The cost of installing solar panels decreases with every year. Although the Government subsidies have somewhat dried up in recent years, a significant investment in solar panelling for your home can pay dividends over an eight year period. The feed-in tariff is a Government scheme rewards individuals for generating renewable and low-carbon energy, and it could net you payments of over £500 per year based on the output of a 3.8kW solar system.
Gutters and drains which become full of debris can contribute to greater damp and cold in your home’s walls. Emptying them of rubbish regularly should prevent greater damage down the line as well as instantly improving your home’s defences against winter weather.
If you have any air vents in the home, check that they aren’t covered or otherwise blocked by curtains, drapes or furniture. If they are, you could be contributing to increased heating costs.
There may be cold and hot water pipes connecting directly to your water heating unit, depending on your setup. In either case, a trivial and cheap trick you can use is insulating these pipes – the first six feet in particular – in order to slash your prices. The benefits will be even greater if you can get a jacket to fit the unit itself!
Surprisingly few people know that there are enormous potential benefits from shopping around. There are numerous comparison sites available that will help you see the relative cost of your energy tariff compared to others. In mere minutes you could have a great bargain tariff to switch to, leading to big savings in future years. Sometimes switching energy supplier can lead to savings of up to and over £450 per year.
Unplug yourself – it’s as simple as that. There are tons of activities to get involved with that require no electricity. Dig out your board games, take up knitting, start making a scrapbook or begin volunteering – solo or as a family unit. Make this your excuse to take up exercising more. Literally every little change you make will help cut expenses.
Another quick win if you’re trying everything possible to cut your energy bills: stop heating the house, jump in the duvet instead, and get a good night’s rest as much as possible during the dark winter months.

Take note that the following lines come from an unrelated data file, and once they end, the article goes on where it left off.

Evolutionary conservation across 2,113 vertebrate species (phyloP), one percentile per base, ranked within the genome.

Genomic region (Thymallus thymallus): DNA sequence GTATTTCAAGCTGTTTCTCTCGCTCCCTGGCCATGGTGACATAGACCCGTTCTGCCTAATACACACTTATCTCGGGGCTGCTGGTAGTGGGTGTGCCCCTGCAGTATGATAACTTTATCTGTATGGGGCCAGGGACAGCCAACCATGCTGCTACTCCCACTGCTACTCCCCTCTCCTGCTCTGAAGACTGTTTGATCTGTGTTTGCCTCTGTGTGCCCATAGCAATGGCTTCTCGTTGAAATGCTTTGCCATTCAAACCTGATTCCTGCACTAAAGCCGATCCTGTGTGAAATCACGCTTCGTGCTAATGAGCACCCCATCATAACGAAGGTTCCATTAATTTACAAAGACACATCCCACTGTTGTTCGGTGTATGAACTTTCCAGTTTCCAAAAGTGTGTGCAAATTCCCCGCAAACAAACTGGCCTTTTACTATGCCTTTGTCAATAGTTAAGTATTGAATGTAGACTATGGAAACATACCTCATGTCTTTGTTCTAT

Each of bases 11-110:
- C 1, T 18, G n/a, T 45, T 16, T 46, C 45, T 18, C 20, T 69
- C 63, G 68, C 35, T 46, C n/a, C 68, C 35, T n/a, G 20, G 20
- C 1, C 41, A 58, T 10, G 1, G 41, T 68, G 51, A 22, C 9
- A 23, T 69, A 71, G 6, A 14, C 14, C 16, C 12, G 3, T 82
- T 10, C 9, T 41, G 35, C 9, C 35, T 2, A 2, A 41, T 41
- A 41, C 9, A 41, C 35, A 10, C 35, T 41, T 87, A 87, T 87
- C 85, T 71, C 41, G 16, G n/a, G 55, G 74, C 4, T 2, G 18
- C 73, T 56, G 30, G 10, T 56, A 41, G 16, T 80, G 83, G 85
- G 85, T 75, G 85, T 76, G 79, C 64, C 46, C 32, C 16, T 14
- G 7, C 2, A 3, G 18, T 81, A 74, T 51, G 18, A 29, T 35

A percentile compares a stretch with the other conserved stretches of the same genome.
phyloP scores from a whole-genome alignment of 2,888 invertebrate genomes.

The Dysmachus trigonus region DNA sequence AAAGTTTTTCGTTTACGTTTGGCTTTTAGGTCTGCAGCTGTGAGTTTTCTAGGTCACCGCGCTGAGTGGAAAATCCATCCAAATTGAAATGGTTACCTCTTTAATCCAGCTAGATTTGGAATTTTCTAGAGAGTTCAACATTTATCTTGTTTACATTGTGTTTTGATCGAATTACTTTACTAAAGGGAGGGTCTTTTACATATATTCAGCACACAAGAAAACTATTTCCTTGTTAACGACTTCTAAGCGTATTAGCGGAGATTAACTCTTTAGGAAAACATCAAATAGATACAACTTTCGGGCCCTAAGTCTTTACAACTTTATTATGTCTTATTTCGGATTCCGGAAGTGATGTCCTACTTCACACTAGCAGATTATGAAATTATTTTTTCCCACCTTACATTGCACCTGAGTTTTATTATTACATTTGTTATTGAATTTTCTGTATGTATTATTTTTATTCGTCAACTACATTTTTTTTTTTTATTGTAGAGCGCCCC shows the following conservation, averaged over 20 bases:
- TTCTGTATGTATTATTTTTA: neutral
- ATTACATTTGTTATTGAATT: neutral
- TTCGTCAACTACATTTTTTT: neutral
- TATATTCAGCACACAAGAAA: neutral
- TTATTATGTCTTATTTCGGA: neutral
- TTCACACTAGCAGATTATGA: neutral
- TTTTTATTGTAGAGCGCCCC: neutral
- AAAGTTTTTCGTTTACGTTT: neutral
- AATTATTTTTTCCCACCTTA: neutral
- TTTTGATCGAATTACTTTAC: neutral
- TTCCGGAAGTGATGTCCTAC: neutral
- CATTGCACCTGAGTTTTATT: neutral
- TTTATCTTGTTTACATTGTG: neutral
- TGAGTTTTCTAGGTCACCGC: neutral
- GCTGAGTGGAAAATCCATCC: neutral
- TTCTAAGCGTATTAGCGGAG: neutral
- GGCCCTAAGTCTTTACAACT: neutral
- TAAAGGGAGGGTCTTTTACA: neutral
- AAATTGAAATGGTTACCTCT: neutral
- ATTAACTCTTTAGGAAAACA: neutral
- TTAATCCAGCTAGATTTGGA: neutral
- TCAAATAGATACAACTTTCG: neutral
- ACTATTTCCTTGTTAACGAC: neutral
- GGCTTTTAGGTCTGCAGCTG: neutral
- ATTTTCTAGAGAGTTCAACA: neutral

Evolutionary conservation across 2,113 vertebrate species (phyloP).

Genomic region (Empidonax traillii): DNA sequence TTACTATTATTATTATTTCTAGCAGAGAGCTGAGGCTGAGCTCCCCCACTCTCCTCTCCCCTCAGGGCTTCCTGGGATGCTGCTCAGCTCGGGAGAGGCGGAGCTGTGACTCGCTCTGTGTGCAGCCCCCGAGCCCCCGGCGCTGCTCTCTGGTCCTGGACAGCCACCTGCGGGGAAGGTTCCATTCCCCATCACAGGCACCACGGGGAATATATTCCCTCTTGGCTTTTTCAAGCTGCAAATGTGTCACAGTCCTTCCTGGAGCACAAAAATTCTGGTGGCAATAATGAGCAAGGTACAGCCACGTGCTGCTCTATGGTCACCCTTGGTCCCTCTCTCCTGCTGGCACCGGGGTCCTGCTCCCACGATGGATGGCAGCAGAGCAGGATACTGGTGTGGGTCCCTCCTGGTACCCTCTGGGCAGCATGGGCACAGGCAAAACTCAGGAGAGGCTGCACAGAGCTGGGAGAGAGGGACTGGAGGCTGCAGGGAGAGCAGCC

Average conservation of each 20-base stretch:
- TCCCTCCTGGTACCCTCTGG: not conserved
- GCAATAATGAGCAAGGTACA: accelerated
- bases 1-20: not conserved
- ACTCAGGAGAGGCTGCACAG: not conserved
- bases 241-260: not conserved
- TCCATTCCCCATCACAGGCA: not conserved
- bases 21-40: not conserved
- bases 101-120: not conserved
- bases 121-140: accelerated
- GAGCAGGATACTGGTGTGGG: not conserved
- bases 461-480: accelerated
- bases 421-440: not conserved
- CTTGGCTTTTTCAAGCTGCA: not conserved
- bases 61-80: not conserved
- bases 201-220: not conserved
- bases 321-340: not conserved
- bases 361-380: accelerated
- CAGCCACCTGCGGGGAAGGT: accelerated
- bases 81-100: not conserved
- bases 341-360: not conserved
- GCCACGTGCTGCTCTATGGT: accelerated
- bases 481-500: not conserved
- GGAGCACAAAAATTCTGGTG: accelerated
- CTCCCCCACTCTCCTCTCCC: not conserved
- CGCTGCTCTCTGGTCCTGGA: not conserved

The British Fenestration Rating Council, among other professional standards bodies, assign a rating to glazing on windows and doors according to their energy efficiency. Make sure all your glazing is labelled ‘A++’ for efficiency, or as close as possible, and you’ll find your bills will shrink significantly as less heat escapes your property.
If you can’t sink any more money into getting the most energy efficient windows available, then consider this shortcut. Covering windows and glass door panels with clear plastic film has been said to reduce the amount of heat that can escape through them!
Every year people across the world participate in ‘Earth Hour’, an event encouraging individuals and collectives to turn off all non-essential electric items for just one hour. Despite the short timeframe, a stunning amount of energy is saved this way, and with every extra participant the energy savings become even more epic.
Granted, this is not an option for everybody. But for those with a significant other – or snuggle buddies within their friendship group – getting together for a casual cuddle is one of the best ways to generate some all-natural warmth.
Unfortunately, not everybody’s closest companions are inclined towards cuddling. If that’s the case, consider whether getting a pet might be an option. Look at this way: a well-trained pup is unlikely to reject your warming hugs. It will also give you the perfect excuse to get up and out of the house, where you’re adding to your bills just stay comfortable and entertained.
Rather than relying on artificial lighting, why not make the most of the natural light in your home? A strategically-placed mirror next to a window will send light reflecting around the room, brightening the whole atmosphere without a single drop of energy spent.
Thanks for reading. We hope that you’ll feel ready for the winter, sufficiently armed with tips and tricks to keep your energy bills under control while ensuring warmth and comfort in the home. Compare your current tariff to the Flow Energy alternative or get in touch if there’s another way we can help you with your energy bills this winter.